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“Optimising Reliability – Who’s responsibility is it anyway”?

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According to a UK Department of Trade and Industry AMIS Benchmarking study, the sources of plant unreliability fall into the following criteria:

So, when it comes to Optimising Reliability it really needs to be a joint effort between those responsible for operating the assets, those designing the assets and those that maintain them.

‘Being Reliable’ means different things to both Operations and Maintenance personnel.

What we usually mean when we refer to “being reliable” is 100% reliable operation, which is: “Operating at the designed capacity and rate, without interruption, between scheduled downtime”

This does not necessarily mean there will be no shutdowns or repairs, it means all maintenance and operational outages will be scheduled and any unscheduled event will be known as a failure, no matter how big or small the event is.

Optimising Reliability of the current asset base needs to be a joint team effort from both Operations and Maintenance staff, yet still today the responsibility of Reliability often falls under the Maintenance department, even though ‘Maintenance’ is accountable for between 10-30% 0f unreliable plant.


Should Operations be taking more responsibility?

Compare it to driving a vehicle. The driver of the vehicle is the ‘Operator’ and is responsible for the day to day reliability of the vehicle. The Operator needs to check tyre pressures, oil levels, water levels, brake fluids, lights, brakes, fill with fuel etc on a daily, weekly, monthly basis.

When the vehicle is ready for its annual service or road test, the owner of the vehicle ‘The Operator’ take their vehicle to see ‘The Maintainer’ who will test, inspect, replace, overhaul as required by the Maintenance Schedule.

Operating and Maintaining our manufacturing facilities should be no different to how we operate and maintain our vehicles. A joint effort ensures a desired level of Reliability is achieved.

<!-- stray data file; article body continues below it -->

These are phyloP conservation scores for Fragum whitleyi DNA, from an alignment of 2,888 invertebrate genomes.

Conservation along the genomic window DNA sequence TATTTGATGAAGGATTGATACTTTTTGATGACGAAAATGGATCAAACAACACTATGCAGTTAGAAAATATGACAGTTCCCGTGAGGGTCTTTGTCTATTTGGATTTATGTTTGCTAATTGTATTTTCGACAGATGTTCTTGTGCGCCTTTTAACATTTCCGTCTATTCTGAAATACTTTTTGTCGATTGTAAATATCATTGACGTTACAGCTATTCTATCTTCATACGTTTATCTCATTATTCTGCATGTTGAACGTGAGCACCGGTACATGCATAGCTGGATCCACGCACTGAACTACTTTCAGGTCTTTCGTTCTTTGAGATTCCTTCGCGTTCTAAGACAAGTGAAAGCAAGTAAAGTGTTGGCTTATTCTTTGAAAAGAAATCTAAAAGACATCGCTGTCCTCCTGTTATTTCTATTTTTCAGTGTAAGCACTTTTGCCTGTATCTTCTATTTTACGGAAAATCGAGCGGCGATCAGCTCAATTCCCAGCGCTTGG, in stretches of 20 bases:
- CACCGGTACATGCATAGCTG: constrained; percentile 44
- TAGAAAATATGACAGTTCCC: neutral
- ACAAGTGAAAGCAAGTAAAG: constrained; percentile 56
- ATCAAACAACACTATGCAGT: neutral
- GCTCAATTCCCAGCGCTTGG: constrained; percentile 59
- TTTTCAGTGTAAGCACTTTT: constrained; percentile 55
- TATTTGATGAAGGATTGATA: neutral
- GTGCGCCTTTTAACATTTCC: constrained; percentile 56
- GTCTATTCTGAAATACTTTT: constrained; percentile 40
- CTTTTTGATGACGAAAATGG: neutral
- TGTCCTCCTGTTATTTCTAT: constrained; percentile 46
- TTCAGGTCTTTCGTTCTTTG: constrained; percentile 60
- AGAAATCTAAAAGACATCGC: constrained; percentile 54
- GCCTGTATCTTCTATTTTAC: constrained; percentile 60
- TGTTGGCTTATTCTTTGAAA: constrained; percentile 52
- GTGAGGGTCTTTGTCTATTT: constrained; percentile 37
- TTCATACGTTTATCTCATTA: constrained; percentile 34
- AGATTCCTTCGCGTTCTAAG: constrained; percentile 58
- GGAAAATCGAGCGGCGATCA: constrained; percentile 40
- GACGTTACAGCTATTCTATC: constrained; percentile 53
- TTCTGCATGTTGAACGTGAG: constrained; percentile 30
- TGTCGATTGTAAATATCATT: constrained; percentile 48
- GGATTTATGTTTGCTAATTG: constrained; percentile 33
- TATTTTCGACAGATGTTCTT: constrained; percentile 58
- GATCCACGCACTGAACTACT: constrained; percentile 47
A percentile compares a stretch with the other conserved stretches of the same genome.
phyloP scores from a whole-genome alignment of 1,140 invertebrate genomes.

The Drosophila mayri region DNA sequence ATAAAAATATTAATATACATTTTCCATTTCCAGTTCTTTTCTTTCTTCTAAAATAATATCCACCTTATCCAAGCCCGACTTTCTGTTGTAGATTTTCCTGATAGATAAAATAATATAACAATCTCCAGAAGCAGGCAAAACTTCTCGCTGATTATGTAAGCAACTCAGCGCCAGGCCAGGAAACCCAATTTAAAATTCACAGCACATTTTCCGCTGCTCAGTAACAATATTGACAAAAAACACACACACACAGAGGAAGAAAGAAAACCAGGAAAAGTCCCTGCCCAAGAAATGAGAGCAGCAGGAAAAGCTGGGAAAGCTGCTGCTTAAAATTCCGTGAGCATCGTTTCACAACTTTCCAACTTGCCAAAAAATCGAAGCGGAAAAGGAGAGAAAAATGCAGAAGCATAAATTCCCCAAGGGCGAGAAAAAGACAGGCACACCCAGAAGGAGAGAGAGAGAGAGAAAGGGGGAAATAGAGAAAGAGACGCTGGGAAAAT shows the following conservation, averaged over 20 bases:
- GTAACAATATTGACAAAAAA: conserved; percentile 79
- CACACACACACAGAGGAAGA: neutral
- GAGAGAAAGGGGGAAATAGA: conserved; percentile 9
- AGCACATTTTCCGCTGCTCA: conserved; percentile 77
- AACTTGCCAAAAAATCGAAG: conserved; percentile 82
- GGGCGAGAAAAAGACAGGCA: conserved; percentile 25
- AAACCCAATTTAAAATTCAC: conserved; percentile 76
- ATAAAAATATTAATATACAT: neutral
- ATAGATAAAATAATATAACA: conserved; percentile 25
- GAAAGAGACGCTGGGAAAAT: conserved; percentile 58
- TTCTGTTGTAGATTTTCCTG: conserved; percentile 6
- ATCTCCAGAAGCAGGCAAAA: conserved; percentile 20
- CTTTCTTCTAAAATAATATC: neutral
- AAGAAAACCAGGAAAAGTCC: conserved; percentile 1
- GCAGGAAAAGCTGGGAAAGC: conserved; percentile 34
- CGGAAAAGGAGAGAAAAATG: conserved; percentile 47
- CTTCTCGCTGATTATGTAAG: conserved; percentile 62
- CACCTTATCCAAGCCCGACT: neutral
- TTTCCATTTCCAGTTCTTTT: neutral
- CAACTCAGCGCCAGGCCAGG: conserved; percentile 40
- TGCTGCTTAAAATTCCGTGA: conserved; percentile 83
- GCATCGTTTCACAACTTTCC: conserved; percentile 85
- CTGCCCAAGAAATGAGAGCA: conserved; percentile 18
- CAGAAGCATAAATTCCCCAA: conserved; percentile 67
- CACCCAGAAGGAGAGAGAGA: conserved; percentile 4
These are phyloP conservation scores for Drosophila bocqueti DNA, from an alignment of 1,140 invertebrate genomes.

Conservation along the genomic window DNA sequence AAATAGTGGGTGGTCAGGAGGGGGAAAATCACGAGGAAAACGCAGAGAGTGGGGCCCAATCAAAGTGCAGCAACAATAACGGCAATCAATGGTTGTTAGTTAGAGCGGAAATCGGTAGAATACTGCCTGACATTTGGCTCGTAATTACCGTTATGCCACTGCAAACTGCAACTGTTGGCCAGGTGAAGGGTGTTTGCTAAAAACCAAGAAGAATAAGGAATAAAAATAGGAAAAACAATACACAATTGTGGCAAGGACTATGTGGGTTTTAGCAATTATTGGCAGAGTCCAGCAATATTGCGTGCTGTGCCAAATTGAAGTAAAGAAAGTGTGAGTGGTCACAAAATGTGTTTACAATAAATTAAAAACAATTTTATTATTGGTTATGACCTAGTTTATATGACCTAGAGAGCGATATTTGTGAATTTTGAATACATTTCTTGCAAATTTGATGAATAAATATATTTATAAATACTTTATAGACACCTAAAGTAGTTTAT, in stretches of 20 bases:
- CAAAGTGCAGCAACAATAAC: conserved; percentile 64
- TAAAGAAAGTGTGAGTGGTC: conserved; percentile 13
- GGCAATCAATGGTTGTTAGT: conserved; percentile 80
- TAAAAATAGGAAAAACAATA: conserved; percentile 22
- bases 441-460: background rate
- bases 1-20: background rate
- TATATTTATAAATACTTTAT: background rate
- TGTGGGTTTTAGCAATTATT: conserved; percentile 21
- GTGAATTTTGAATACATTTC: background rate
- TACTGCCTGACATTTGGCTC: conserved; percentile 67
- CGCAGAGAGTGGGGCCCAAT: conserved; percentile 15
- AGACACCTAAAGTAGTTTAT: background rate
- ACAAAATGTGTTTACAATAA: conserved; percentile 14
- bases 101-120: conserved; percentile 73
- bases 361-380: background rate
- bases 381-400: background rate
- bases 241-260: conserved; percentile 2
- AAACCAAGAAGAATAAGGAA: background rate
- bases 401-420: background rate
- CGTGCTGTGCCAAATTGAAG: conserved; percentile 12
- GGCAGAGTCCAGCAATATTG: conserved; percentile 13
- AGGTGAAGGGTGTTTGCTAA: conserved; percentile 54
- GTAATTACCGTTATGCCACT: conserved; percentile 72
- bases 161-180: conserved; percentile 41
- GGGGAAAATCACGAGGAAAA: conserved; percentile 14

Optimising Reliability of our manufacturing plants is accomplished by understanding failures based on experience using various tools and techniques such as:

·         Reliability Centred Maintenance (RCM) ·         Root Cause Analysis (RCA)
·         Weibull Analysis ·         Pareto Analysis
·         Failure Modes Effects Criticality Analysis (FMECA) ·         Total Productive Manufacturing (TPM)
·         Lubrication Excellence ·         Operator Driven Reliability


Both Maintenance and Operating strategies need to be optimised to maximise availability and capacity throughput.

Optimising the Maintenance Strategy is to allow a piece of equipment to operate at the designed capacity and rate, without interruption, between Planned Maintenance events

Optimising the Operating Strategy is to allow a piece of equipment to operate at the designed capacity and rate, without interruption, between Planned Operational delays

Optimising Reliability = Maintenance Strategy x Operating Strategy x Team Effort

The Optimisation team focuses on proactively pursuing Maintenance and Operating opportunities using Reliability Tools and Methods considering all aspects of the plant operation.  The effort should be led from the top and by stakeholders in each area, and under the direction of a Reliability Leader/Engineer/Professional.

It requires both Operations and Maintenance personnel to succeed.

At Pro-Reliability Solutions we provide a focus on Reliability with ReliabilityFocus™ – a series of elements that allows Design, Maintenance and Operations personnel to work on what matters when it matters.

It is maximising equipment effectiveness at the minimum total cost with full control over risk.

It is ensuring processes and practices are in place that ensures asset reliability and uptime.

It puts you in control of your assets.

It is a culture where employees are engaged, motivated and achieving full potential.

For further information on ReliabilityFocus™ please do get in touch, we would be happy to talk.

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